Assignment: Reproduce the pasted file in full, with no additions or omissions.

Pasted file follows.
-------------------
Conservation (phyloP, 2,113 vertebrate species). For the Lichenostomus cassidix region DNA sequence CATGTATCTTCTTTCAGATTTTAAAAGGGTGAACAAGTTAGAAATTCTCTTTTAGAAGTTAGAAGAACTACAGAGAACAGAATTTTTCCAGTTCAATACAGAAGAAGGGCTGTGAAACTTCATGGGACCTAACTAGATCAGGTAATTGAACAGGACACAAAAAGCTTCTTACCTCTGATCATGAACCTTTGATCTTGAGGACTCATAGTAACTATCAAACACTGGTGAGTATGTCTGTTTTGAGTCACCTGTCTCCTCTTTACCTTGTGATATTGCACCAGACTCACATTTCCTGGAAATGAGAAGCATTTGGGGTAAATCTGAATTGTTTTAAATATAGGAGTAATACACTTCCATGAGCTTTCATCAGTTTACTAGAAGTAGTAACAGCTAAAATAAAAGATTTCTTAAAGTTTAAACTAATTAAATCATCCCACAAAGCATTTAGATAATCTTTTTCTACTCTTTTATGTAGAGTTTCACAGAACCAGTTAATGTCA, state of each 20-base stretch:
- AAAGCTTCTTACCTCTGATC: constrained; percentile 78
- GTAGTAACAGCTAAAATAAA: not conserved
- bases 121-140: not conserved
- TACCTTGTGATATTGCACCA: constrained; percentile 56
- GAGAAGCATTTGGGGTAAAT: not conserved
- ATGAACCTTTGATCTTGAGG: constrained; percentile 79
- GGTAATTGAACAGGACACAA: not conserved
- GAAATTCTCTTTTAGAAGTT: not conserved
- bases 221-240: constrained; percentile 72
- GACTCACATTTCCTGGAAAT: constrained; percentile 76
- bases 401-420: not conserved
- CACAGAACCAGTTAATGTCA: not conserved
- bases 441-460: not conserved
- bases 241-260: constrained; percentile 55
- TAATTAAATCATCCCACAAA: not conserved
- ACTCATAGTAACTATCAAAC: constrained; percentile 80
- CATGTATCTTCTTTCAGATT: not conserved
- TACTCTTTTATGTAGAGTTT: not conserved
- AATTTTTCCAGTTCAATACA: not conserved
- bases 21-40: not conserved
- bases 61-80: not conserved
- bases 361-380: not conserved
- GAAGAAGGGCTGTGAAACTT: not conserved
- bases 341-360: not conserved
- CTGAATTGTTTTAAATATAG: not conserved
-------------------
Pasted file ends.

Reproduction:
Conservation (phyloP, 2,113 vertebrate species). For the Lichenostomus cassidix region DNA sequence CATGTATCTTCTTTCAGATTTTAAAAGGGTGAACAAGTTAGAAATTCTCTTTTAGAAGTTAGAAGAACTACAGAGAACAGAATTTTTCCAGTTCAATACAGAAGAAGGGCTGTGAAACTTCATGGGACCTAACTAGATCAGGTAATTGAACAGGACACAAAAAGCTTCTTACCTCTGATCATGAACCTTTGATCTTGAGGACTCATAGTAACTATCAAACACTGGTGAGTATGTCTGTTTTGAGTCACCTGTCTCCTCTTTACCTTGTGATATTGCACCAGACTCACATTTCCTGGAAATGAGAAGCATTTGGGGTAAATCTGAATTGTTTTAAATATAGGAGTAATACACTTCCATGAGCTTTCATCAGTTTACTAGAAGTAGTAACAGCTAAAATAAAAGATTTCTTAAAGTTTAAACTAATTAAATCATCCCACAAAGCATTTAGATAATCTTTTTCTACTCTTTTATGTAGAGTTTCACAGAACCAGTTAATGTCA, state of each 20-base stretch:
- AAAGCTTCTTACCTCTGATC: constrained; percentile 78
- GTAGTAACAGCTAAAATAAA: not conserved
- bases 121-140: not conserved
- TACCTTGTGATATTGCACCA: constrained; percentile 56
- GAGAAGCATTTGGGGTAAAT: not conserved
- ATGAACCTTTGATCTTGAGG: constrained; percentile 79
- GGTAATTGAACAGGACACAA: not conserved
- GAAATTCTCTTTTAGAAGTT: not conserved
- bases 221-240: constrained; percentile 72
- GACTCACATTTCCTGGAAAT: constrained; percentile 76
- bases 401-420: not conserved
- CACAGAACCAGTTAATGTCA: not conserved
- bases 441-460: not conserved
- bases 241-260: constrained; percentile 55
- TAATTAAATCATCCCACAAA: not conserved
- ACTCATAGTAACTATCAAAC: constrained; percentile 80
- CATGTATCTTCTTTCAGATT: not conserved
- TACTCTTTTATGTAGAGTTT: not conserved
- AATTTTTCCAGTTCAATACA: not conserved
- bases 21-40: not conserved
- bases 61-80: not conserved
- bases 361-380: not conserved
- GAAGAAGGGCTGTGAAACTT: not conserved
- bases 341-360: not conserved
- CTGAATTGTTTTAAATATAG: not conserved